BACKGROUND OF THE INVENTION

This invention relates generally to methods and apparatus for reconstruction of volumetric computed tomographic (CT) images, and more particularly to methods and apparatus for helical cone beam volumetric CT image reconstruction with three dimensional (3D) reconstruction view windowing to reduce or eliminate data redundancy.

In at least one known multidetector row CT imaging systems, twodimensional (2D) algorithms have been used to reconstruct tomographic images based on an approximation of cone beam (CB) geometry into fan beam (FB) geometry. As CB volumetric CT (VCT) technology becomes more prevalent, maintaining reconstruction accuracy has become more challenging. As a result of a significantly larger cone angle, CBtoFB geometry approximations result in significant artifacts. To combat these artifacts, three dimensional (3D) reconstruction algorithms can be used in CB VCT. One such algorithm has been proposed by A. Katsevich in “Analysis of an exact inversion algorithm for spiral conebeam CT,” Physics in Medicine & Biology vol. 47, pp. 25832598, 2002. A common feature of these helical CB reconstruction algorithms is the utilization of the view windowing function known as the “Tam window” to handle data redundancy. See, for example, U.S. Pat. No. 5,390,112 (assigned to General Electric) entitled “Threedimensional computerized tomography scanning method and system for imaging large objects with smaller area detectors,” and P. E. Danielsson, P.E., P. Edholm, J. Eriksson, and M. MagnussonSeger, “Towards exact 3Dreconstruction for helical conebeam scanning of long objects: A new arrangement and a new completeness condition,” International Meeting on Fully Threedimensional Image Reconstruction in Radiology and Nuclear Medicine, Jun. 2528, 1997.

More specifically, in a helical CB reconstruction, given a segment of a source trajectory, the data redundancy of a pixel in a field of view (FOV) that is in a plane orthogonal to the axis of the helical source trajectory, is locationdependent. Such a locationdependent data redundancy is nonuniform within an FOV, resulting in substantial shading and/or glaring artifacts in reconstructed images. Hence, handling data redundancy appropriately is one of the more challenging aspects of helical CB reconstruction. The most straightforward approach is to remove all data redundancy, such as by using Tamwindows.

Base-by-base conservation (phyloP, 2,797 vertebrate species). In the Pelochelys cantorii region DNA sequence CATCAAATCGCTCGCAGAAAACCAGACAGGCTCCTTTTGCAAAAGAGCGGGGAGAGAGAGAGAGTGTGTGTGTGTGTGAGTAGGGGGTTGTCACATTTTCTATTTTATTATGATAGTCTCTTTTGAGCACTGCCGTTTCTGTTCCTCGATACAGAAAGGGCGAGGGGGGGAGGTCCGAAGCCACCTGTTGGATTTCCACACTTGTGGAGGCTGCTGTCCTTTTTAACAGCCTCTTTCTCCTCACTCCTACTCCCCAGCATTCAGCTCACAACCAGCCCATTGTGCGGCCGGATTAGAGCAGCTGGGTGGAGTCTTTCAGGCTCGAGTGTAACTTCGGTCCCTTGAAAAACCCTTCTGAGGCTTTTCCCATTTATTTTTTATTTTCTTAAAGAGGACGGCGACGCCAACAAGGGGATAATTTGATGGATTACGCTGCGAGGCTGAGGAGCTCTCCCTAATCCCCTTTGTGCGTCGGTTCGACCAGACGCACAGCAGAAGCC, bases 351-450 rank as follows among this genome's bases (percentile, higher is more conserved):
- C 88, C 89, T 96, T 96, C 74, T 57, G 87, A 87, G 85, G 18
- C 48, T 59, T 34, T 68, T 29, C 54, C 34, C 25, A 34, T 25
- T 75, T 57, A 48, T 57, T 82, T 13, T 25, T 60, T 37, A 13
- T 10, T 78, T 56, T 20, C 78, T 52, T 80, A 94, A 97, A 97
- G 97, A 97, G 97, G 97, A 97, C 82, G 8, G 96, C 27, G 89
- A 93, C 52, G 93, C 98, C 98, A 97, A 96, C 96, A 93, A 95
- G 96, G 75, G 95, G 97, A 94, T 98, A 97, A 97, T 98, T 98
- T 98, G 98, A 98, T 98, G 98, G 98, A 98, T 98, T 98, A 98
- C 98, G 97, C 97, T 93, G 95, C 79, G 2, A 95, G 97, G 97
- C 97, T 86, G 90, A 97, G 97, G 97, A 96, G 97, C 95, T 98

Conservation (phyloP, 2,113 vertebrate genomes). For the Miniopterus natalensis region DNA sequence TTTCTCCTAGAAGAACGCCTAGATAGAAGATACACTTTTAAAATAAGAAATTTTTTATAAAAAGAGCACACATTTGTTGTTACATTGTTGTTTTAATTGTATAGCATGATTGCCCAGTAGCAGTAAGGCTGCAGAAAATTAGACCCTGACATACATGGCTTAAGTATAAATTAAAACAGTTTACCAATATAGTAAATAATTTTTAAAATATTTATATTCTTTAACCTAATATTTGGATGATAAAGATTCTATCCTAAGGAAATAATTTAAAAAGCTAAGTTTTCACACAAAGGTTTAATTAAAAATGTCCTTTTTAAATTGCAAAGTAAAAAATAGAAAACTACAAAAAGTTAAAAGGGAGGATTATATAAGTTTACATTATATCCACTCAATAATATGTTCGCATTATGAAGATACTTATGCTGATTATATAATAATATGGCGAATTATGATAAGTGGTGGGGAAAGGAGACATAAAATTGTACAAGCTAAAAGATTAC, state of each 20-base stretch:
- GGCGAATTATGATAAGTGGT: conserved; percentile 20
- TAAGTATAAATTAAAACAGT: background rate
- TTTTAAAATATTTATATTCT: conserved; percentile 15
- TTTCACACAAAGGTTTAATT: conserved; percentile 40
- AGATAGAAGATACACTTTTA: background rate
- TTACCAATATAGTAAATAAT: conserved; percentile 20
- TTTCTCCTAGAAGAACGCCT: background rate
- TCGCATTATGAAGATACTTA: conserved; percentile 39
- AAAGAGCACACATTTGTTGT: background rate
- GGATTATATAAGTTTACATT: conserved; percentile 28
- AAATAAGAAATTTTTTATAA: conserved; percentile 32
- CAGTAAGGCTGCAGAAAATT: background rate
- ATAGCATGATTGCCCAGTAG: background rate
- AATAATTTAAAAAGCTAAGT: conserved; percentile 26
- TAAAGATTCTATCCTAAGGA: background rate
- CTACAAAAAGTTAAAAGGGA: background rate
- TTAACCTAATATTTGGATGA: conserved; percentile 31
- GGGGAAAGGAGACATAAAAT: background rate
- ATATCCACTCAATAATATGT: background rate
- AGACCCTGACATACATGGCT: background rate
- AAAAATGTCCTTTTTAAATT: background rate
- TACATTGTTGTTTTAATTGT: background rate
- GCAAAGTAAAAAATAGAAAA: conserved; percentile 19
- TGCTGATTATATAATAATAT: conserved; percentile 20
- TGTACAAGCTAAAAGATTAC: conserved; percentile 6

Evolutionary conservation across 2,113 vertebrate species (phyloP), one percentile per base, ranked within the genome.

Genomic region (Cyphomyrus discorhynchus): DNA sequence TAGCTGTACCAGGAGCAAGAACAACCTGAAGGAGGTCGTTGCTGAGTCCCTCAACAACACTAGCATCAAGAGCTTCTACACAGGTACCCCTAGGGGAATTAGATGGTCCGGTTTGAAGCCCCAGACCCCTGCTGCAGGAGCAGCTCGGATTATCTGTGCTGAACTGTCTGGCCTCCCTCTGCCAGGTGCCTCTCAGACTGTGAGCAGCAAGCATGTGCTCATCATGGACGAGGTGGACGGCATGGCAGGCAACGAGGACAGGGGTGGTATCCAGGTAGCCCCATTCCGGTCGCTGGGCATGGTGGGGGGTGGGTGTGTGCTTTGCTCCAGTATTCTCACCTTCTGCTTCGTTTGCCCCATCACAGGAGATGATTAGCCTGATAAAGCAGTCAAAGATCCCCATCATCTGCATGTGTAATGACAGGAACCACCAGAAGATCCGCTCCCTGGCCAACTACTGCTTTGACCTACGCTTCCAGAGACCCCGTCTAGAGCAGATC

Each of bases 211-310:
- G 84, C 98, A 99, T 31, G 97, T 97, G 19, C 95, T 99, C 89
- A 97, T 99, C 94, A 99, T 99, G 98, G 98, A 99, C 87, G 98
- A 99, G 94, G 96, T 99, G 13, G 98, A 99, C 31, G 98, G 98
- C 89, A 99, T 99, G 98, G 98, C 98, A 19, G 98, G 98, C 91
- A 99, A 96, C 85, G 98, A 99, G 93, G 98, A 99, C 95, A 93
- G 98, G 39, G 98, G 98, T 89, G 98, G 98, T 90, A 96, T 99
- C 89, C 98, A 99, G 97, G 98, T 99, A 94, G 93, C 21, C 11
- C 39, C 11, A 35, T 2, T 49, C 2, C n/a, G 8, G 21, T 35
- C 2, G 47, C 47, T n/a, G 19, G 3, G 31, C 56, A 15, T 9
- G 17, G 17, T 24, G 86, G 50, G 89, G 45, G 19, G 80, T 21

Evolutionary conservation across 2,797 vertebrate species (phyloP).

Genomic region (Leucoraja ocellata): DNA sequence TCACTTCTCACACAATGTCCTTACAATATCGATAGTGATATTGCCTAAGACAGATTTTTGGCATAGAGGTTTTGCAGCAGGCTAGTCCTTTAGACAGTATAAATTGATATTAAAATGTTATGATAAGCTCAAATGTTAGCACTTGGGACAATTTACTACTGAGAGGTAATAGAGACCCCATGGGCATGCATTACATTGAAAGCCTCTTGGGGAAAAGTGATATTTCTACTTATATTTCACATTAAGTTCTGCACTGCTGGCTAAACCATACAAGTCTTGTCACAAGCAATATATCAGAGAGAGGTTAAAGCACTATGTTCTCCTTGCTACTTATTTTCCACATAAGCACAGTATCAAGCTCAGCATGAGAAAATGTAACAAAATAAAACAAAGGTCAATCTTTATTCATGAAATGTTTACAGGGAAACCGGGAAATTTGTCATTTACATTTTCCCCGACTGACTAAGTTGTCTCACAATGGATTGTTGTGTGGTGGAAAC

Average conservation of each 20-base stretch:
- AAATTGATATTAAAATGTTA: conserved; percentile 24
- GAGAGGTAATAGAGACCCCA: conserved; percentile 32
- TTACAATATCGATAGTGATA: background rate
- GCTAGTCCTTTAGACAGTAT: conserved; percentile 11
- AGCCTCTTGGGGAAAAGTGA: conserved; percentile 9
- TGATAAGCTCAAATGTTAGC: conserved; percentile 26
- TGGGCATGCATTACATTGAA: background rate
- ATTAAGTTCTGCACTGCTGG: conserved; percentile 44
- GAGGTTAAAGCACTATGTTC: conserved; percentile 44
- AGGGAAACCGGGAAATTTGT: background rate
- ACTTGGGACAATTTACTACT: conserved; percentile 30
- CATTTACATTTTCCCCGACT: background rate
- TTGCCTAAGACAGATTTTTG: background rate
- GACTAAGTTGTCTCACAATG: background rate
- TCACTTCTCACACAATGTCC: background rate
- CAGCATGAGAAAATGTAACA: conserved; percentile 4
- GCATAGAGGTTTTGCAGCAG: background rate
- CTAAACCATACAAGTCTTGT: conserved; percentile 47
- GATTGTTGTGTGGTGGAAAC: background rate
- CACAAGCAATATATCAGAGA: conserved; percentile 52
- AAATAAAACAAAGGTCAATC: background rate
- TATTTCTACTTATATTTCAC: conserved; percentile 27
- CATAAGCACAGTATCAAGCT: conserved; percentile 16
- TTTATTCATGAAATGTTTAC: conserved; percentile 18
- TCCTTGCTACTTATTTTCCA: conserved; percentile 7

Fundamentally, the Tamwindow discards all redundant data by windowing a helical projection, because the projection data corresponding to an xray is exclusively within or outside the Tamwindow. Theoretically, the analytic Tamwindow is accurate in handling data redundancy in helical CB reconstruction. However, the implementation of the analytic Tamwindow in the detector of a CB VCT scanner is actually a discrete sampling of the analytic one because of the finite dimension of detector elements. Thus, special care is needed to appropriately carry out such a discrete sampling. In fact, it has been found that a direct utilization of the Tamwindow results in unexpected, substantial artifacts in tomographic images that have to be suppressed by extra compensation measures.
BRIEF DESCRIPTION OF THE INVENTION

There is therefore provided, in some configurations of the present invention, a method for reconstructing an image of an object utilizing a conebeam volumetric computed tomographic imaging apparatus. The method includes helically scanning the object with a radiation source utilizing the conebeam volumetric computed tomographic imaging apparatus, selecting radiation beams emitted by the radiation source passing through a pixel P having a smallest cone angle in comparison with that of the conjugate rays of the radiation beam, and reconstructing an image of the object utilizing projection data obtained from the selected radiation beams.

In another aspect, some configurations of the present invention provide a conebeam volumetric computed tomographic imaging apparatus. The apparatus is configured to helically scan an object to be imaged with a radiation source, select radiation beams emitted by the radiation source passing through a pixel P having a smallest cone angle in comparison with that of the conjugate rays of the radiation beam, and reconstruct an image of the object utilizing projection data obtained from the selected radiation beams.

Configurations of the present invention will be seen to provide alternatives to the wellknown Tamwindow for CB volumetric CT utilizing exact and approximate helical CB reconstruction methods to handle data redundancy. Moreover, by avoiding a discrete sampling of the Tamwindow, artifacts introduced in tomographic images are substantially reduced.
BRIEF DESCRIPTION OF THE DRAWINGS